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Aetherometric Natural Philosophy

Aetherometric natural philosophy owes its fundamental roots to the thoughts of Baruch Spinoza, Friedrich Nietzsche, Henri Bergson, Wilhelm Reich, Gilles Deleuze and Felix Guattari. Reality is a physical multiplicity, a complex multiplicity, not because its substratum is material but because it is energetic. The composition of the physical multiplicity of the Real is the infinite work-process of physical and biological systems of machines. Machines and systems are either closed (mechanisms) or open (or autopoietic).

Mechanisms populate nonliving nature but also graft living systems by submitting them to the logic of large numbers, thus producing organisms. Mechanisms can be ordered to form cycles, but are not self-cycling. Organisms are dominant organic arrangements (organigrams) that impose an external order (organization) or transcendent principle upon the elements of a machine. Mechanisms and organisms are dead machines, abstract machines that "are all assembled, but dead, and never succeed in concretely plugging into things" (G. Deleuze and F. Guattari).

Mechanisms and organisms are not capable of self-ordering. Only autopoietic machines or open systems are capable of autonomous self-ordering. Autopoietic machines or open systems function according to a dual polarity: a molar or inertial pole, and a molecular or massfree pole. Autopoietic machines that are subjected, by a principle of transcendence, to a molar or inertial pole give rise to all the large-scale (or molar) machines - such as the social and political machines (tribal, state, religious, military, and capitalist machines) that cut across different historical formations, and their dependent technical and scientific machines or technological mechanisms. In turn, autopoietic or molecular machines engage in lines of flight from molar formations, constituting micromachines that follow an immanent plan of self-ordering, and are thus capable of accumulating internal energy in both massbound and massfree forms. Self-forming machines function as they are formed, and are formed as assemblages by the permanent disassembling and re-assembling of their constitutents. They are self-cycling machines in process.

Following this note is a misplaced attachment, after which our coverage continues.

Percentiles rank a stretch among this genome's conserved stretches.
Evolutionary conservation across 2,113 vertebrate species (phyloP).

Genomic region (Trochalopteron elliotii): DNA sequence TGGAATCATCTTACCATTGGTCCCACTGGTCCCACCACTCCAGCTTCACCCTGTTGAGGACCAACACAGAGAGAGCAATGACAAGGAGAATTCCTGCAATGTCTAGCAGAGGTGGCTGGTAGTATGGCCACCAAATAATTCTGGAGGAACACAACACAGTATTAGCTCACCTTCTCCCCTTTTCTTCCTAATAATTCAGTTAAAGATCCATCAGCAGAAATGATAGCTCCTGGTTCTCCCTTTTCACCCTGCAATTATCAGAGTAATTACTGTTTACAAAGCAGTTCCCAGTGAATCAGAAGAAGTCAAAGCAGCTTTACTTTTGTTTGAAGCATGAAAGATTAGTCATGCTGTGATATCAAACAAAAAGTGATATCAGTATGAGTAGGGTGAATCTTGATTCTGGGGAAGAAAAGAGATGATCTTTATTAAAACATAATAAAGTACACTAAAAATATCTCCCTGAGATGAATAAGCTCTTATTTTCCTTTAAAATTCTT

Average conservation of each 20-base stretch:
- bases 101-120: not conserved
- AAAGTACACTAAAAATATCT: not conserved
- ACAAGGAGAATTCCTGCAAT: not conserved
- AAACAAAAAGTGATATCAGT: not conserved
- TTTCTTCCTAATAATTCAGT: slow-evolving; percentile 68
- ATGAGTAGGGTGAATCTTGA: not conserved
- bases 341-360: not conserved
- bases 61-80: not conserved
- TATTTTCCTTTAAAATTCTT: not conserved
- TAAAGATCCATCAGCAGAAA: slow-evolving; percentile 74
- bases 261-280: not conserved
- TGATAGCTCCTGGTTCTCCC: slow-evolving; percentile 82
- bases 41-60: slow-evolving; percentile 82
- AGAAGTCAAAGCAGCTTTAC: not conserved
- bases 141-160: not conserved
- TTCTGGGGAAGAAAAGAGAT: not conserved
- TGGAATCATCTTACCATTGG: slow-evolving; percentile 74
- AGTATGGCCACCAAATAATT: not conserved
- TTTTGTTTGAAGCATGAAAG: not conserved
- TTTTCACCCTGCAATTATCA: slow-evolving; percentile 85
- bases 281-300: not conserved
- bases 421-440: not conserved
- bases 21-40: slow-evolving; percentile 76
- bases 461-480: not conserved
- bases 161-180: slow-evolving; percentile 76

This polarity of machinic function delimits a difference in the energy regimes of molar versus autopoietic machines - a difference that is inscribed in the biological nature of the living unconscious (in the disjunction between parano and schizoid investments, or in the disjunction between sympathetic and parasympathetic innervation, or reactive and active unconscious), in the form of two regimes of unconscious or libidinal investments: one, the parano-neurotic regime ruled by the laws and norms of representation, extracting a human form and relying upon the subjection of autopoietic machines to large-scale ensembles; the other, the schizo regime of autopoietic machines, rarely going beyond the presentation of machinic indices, and only assembled as machines along lines of flight that deconstruct social and technical machines. Molar machines tend towards an historical limit, 'the achievement of nihilism' or self-abolition. Molecular machines tend towards an intensive limit, a 'threshold of absolute deterritorialization' (F. Guattari) or 'nomadism'.

Aetherometry may also be described as the study of machines and their energy regimes. From this perspective, natural research must de facto encompass a philosophical account of the ethical and political 'choices' that are affected by each type of machine. No scientific or philosophic approach can escape being a part of one or the other type of machines.